Palm oil is poised to position itself well in the next 15 years by leveraging on its inherent advantage through better planting materials and management practices.
By 2020, the sector is catapulting productivity, targeting to produce an additional 4.5 million tonnes of palm oil in the next 15 years.
This will be a challenging task for Malaysia.
By 2020, Malaysia can be a big producer of oil palm seeds with a yield improvement of up to 20 per cent can be expected in the near term with the advent of clonal hybrids and clones with improved oil-to bunch and adaptability to specific environmental and/or agronomic conditions.
Over the long-term, the industry is set to propel itself towards attaining greater heights with its Vision 35:25 (fresh fruit bunches yield of 35 tonnes a ha per year with 25 per cent oil extraction rate) by 2020.
The vision is achievable. The present day planting materials already have the potential to produce 8.8 tonnes of oil from 35 tonnes a ha of fresh fruit bunches, a 25 per cent oil extraction rate.
Palm oil has consistently been the world's largest traded vegetable oil. Its exports rose by a hefty 41fold from a mere 0.55 million tonnes in 1962 to 23.3 million tonnes in 2004 with market share expanding from 9.2 per cent to an astounding 51 per cent with the highest growth rate of nine per cent an annum, the export of palm oil has outpaced the performance of soyabean oil whose share only increased from 12.8 per cent to 19.8 per cent.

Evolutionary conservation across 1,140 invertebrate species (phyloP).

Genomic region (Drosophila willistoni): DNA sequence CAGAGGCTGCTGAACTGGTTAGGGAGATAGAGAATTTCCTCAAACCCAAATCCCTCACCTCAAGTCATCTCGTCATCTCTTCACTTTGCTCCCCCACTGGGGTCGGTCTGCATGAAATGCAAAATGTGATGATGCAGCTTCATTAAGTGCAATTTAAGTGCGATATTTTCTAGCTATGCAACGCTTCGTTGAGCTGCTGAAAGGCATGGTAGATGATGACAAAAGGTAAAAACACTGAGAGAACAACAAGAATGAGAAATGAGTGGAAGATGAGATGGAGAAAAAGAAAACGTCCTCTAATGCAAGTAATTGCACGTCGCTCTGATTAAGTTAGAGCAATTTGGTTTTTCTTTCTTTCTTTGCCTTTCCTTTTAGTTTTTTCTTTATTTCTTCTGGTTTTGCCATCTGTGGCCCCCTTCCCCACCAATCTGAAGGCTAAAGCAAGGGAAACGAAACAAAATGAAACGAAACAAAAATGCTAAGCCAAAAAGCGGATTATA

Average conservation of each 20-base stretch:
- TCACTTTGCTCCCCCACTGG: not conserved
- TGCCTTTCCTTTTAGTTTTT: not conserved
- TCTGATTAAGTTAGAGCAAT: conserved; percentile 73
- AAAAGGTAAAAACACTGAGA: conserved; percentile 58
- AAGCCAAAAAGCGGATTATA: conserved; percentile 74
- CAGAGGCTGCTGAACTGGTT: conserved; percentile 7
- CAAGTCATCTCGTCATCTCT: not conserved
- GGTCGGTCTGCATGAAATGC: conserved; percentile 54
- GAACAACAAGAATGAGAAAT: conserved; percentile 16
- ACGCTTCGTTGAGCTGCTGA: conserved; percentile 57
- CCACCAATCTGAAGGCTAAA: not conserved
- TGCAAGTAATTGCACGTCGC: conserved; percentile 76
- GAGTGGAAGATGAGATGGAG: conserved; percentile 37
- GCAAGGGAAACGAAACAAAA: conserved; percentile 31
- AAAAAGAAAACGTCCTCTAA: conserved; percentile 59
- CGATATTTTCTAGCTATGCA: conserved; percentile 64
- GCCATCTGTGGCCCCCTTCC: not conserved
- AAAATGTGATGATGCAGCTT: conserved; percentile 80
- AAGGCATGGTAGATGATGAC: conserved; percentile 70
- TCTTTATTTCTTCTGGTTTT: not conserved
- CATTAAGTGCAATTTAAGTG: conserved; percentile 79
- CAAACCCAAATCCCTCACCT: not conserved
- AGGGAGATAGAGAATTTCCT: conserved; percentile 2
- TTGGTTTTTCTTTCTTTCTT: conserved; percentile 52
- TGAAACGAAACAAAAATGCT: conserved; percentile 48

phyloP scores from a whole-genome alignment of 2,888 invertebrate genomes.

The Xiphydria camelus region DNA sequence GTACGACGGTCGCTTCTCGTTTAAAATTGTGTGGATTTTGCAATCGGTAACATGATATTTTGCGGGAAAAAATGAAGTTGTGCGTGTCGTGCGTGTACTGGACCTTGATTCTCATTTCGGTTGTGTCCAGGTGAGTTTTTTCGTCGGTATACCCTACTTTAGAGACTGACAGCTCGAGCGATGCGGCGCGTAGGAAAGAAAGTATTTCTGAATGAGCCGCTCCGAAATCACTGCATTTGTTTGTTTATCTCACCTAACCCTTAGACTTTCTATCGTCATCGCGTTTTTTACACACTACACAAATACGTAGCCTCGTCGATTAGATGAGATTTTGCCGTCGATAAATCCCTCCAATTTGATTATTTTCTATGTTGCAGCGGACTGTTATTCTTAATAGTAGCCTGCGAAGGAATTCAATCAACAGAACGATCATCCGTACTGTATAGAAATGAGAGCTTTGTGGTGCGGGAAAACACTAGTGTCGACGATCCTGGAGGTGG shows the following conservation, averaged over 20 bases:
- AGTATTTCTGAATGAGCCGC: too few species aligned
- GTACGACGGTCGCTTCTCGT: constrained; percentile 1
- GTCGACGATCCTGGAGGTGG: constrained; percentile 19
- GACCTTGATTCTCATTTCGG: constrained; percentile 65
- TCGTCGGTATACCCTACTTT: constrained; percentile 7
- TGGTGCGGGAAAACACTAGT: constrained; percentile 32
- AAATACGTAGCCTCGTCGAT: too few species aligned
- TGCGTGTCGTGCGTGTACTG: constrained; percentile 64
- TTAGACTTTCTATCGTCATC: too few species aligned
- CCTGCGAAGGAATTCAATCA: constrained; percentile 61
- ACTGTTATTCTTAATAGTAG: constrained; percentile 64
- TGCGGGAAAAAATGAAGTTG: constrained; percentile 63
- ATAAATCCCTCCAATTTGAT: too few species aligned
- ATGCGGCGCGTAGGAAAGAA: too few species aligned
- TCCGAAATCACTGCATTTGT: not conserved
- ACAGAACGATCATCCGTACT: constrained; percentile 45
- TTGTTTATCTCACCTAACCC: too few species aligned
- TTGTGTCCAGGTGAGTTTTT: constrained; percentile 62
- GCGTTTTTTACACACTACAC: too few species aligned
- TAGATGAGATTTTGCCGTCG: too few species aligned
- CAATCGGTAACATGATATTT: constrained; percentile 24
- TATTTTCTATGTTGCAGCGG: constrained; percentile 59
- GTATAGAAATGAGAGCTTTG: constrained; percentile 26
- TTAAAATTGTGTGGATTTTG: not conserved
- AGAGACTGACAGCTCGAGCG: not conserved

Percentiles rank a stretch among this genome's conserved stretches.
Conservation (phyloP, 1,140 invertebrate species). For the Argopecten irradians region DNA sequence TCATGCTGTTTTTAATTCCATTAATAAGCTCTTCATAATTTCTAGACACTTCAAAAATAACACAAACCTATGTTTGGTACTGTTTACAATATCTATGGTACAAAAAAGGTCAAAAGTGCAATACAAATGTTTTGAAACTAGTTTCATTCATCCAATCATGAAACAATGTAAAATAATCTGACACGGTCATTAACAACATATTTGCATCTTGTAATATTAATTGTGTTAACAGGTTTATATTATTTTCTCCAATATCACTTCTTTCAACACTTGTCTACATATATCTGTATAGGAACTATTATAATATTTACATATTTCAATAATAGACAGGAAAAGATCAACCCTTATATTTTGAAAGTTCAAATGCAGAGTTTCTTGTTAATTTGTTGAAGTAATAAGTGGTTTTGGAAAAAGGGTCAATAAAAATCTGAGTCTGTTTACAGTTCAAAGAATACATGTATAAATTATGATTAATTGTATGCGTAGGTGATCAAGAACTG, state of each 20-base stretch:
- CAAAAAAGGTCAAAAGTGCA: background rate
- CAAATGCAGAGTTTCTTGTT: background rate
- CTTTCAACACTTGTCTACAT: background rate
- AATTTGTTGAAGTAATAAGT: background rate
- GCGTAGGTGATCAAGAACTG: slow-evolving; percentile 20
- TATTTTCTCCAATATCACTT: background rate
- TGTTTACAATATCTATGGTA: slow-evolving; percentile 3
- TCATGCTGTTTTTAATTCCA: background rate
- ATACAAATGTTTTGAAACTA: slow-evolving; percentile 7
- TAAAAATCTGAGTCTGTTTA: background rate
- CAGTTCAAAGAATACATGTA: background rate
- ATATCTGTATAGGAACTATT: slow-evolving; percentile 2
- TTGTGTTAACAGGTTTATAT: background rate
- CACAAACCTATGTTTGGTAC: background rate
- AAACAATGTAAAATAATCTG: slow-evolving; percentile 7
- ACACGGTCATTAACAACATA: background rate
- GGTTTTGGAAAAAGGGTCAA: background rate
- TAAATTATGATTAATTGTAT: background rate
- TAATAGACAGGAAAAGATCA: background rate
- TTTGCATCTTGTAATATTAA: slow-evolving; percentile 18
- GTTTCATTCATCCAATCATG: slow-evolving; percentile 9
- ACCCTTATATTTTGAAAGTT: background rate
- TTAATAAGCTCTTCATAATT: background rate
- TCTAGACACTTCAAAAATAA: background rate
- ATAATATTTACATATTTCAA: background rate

Effective utilisation of palm biomass into value-added products has the potential to generate another RM20 billion in the next 10-15 years.
The oleochemical industry is another manifestation of the success of value-added downstream development strategy of the Malaysian palm oil industry.
By 2020, Malaysia is expected to continue to be the oleochemical hub of the world and is envisaged to generate an export revenue of RM10 billion from RM3.4 billion currently earned by the sector.
With these kind of figures, palm oil will undoubtedly stay at the forefront as one of the country's largest contributors in achieving Vision 2020.
However, the sector is wrought with various challenges before it can help Malaysia attain its Vision 2020.
* This include bridging the demand and supply gap
Macroeconomic factors such as growth in population and disposable income will continue to affect the demand for food items, including palm oil.